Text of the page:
2.Preventing mistakes is easier than curing wrongs
3.Make absolutely sure your dog understand what you want of him.
4.Praise the attempt
5.Keep your dog's attention
6.Never train when tired or ill tempered
7.Take each exercise by sections then fit them together
8.Use patience and perserverance
9.Each dog is different...know yours and adapt your training to suit him
10.Repetition helps learning but watch out for boredom

Train in short spurts of 5 minutes, then follow with a game and reward (natural liver treats) and a rest in bed. Puppies have very short
attention spans. Your tone of voice is very important so change it to suit the situation. If your puppy withdraws from any situation, do not
baby him. It should be ignored. Praise him only when he goes forth and deals with the world in a positive way. Encourage confidence not
timidity. Remember THINK BIGGER when he is still cute and cuddly. Do not encourage him to do things as a small puppy that you will not
want to live with when he is huge. Help him to grow up to be a mannerly dog, one that you will be proud of and not an undisciplined
monster. If you show him who the Boss is when he is young you won't have to fight him when he is fully grown. In order to love you he
must respect you so be firm. He really does want you to be the Pack Leader and to please you! Praise and reward good behaviour.

If you have a dog that is self-confident, secure and knows he can trust you, you can ask him to do certain things. Take the time to explore
your puppies personality. We like to handle the puppies constantly, beginning immediately to turn them gently on their backs and rub their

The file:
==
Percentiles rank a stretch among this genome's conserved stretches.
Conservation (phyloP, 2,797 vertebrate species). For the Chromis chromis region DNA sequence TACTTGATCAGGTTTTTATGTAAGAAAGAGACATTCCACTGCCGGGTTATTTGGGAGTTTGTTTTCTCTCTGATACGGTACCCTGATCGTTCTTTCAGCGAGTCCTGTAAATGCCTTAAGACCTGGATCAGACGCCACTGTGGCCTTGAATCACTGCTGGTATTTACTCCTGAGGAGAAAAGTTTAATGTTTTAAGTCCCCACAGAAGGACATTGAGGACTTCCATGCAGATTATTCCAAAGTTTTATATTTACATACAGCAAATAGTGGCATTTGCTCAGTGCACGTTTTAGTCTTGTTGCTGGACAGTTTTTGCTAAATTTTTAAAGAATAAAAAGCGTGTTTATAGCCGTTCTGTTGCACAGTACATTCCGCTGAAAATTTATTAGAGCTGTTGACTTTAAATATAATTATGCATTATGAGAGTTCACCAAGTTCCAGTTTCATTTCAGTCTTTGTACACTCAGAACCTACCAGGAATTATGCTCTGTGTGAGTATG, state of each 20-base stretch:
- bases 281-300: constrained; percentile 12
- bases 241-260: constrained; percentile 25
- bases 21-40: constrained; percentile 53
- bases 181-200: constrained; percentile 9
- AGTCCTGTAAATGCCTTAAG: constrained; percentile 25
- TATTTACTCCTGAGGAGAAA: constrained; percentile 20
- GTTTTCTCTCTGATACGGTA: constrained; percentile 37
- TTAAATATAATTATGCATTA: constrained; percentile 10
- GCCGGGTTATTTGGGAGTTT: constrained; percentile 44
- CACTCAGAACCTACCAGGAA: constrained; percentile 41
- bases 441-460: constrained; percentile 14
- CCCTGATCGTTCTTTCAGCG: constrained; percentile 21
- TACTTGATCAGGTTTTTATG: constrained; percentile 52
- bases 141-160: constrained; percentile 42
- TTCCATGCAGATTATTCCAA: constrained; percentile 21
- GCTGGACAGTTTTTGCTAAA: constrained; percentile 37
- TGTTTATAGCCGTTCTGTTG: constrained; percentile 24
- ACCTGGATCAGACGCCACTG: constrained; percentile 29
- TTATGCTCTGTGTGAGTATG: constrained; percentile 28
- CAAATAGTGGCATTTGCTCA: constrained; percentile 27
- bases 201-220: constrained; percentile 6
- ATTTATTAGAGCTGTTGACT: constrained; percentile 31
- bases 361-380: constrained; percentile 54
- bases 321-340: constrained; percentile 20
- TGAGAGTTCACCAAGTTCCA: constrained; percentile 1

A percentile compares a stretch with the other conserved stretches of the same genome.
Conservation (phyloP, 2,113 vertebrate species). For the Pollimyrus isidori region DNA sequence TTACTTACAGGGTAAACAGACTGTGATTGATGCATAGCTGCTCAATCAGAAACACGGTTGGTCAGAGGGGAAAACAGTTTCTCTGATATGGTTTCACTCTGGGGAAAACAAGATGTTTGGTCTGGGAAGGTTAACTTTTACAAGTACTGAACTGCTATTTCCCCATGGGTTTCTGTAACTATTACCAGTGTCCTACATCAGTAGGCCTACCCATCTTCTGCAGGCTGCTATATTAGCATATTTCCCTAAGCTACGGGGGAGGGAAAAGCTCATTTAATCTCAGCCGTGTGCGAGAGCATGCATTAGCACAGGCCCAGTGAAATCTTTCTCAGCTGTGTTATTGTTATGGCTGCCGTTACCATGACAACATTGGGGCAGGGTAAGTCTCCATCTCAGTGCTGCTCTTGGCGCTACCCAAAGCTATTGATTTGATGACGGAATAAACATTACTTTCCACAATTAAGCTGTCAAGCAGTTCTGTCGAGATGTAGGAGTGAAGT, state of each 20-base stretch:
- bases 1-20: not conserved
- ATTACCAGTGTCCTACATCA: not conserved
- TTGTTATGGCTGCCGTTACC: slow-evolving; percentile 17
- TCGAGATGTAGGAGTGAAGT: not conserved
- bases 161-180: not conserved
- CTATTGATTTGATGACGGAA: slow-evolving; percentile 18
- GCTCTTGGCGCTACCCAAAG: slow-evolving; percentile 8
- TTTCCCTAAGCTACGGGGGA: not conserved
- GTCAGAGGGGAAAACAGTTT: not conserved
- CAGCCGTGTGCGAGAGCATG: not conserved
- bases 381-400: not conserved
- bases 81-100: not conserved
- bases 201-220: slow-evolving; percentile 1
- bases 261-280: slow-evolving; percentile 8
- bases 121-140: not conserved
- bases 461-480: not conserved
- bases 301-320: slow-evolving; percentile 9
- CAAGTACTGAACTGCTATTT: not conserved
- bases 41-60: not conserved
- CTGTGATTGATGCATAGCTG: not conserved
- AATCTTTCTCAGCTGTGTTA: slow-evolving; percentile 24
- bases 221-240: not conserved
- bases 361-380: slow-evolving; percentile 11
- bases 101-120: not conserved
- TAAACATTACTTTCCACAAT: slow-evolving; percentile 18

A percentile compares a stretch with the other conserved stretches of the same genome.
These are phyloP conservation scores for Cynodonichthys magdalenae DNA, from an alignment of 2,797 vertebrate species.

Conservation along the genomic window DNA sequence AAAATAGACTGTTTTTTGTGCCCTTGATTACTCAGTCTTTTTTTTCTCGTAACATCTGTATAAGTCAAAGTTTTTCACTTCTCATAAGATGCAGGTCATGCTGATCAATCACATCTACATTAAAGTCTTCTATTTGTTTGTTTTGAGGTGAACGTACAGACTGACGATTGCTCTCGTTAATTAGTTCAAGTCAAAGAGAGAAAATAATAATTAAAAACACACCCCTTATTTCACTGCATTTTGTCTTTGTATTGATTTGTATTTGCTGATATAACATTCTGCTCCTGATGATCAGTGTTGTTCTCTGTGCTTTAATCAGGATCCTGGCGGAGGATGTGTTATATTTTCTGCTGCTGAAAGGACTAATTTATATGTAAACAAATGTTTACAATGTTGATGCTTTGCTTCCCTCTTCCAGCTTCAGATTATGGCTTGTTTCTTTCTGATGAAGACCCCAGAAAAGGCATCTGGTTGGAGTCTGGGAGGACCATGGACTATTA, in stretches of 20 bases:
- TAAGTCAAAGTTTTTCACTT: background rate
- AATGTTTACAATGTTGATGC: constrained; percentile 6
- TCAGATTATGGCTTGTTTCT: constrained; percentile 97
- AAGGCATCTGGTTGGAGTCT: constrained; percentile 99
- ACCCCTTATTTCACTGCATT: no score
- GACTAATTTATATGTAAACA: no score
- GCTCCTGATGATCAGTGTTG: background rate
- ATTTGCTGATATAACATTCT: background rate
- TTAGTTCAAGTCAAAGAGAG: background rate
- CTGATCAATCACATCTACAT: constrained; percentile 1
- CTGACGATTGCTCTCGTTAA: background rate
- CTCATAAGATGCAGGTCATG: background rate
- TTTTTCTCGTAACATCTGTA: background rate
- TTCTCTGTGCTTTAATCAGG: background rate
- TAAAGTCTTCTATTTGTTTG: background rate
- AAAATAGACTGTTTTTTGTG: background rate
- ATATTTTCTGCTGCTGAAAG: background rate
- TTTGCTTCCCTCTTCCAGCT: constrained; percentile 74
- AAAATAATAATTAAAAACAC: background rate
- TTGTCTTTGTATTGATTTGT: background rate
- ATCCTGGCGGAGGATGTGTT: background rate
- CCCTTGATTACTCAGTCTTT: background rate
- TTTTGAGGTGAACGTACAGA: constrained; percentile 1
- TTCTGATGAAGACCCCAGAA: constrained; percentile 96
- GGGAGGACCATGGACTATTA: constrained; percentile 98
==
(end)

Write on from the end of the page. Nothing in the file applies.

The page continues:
tummies. To lie on one's back is to be utterly defencseless and by making this routine exercise a pleasurable one from the beginning,
you set in motion a bond that will become absolute trust. When you feed the puppy, make a clucking noise and say(Puppy's name)-come
and withing a few days this call will bring him instantly and eagerly to you. Keep a few kibbles of his dry puppy food or liver bites in your
pocket, call the puppy to you and reward him with a treat. Eventually you can praise lavishly in place of food and the puppy will still come
when called. Put a harness around the puppy for brief periods until he becomes accustomed to it.

Between 7 and 12 weeks the real training begins. The period establishes a time for the puppy when he is removed from the dominance
of his mother and the interaction with his brothers and sisters and taken off into the world to be your very special dog.

Snap a lead on the harness and the puppy will usually trot right along with you but not always. Comfort the puppy with your clucking noise
and because that sound has always meant “on your feet-good things are coming”, the puppy will be happy and willing to follow you. Once
in a while you will run into a puppy that is not going to co-operate and sits down solidly, refusing to budge. Let him sit-he'll soon be bored
with that! When he moves, go right along with him. Soon enough he will be going along with you. Introduce the sit, the stand and the say...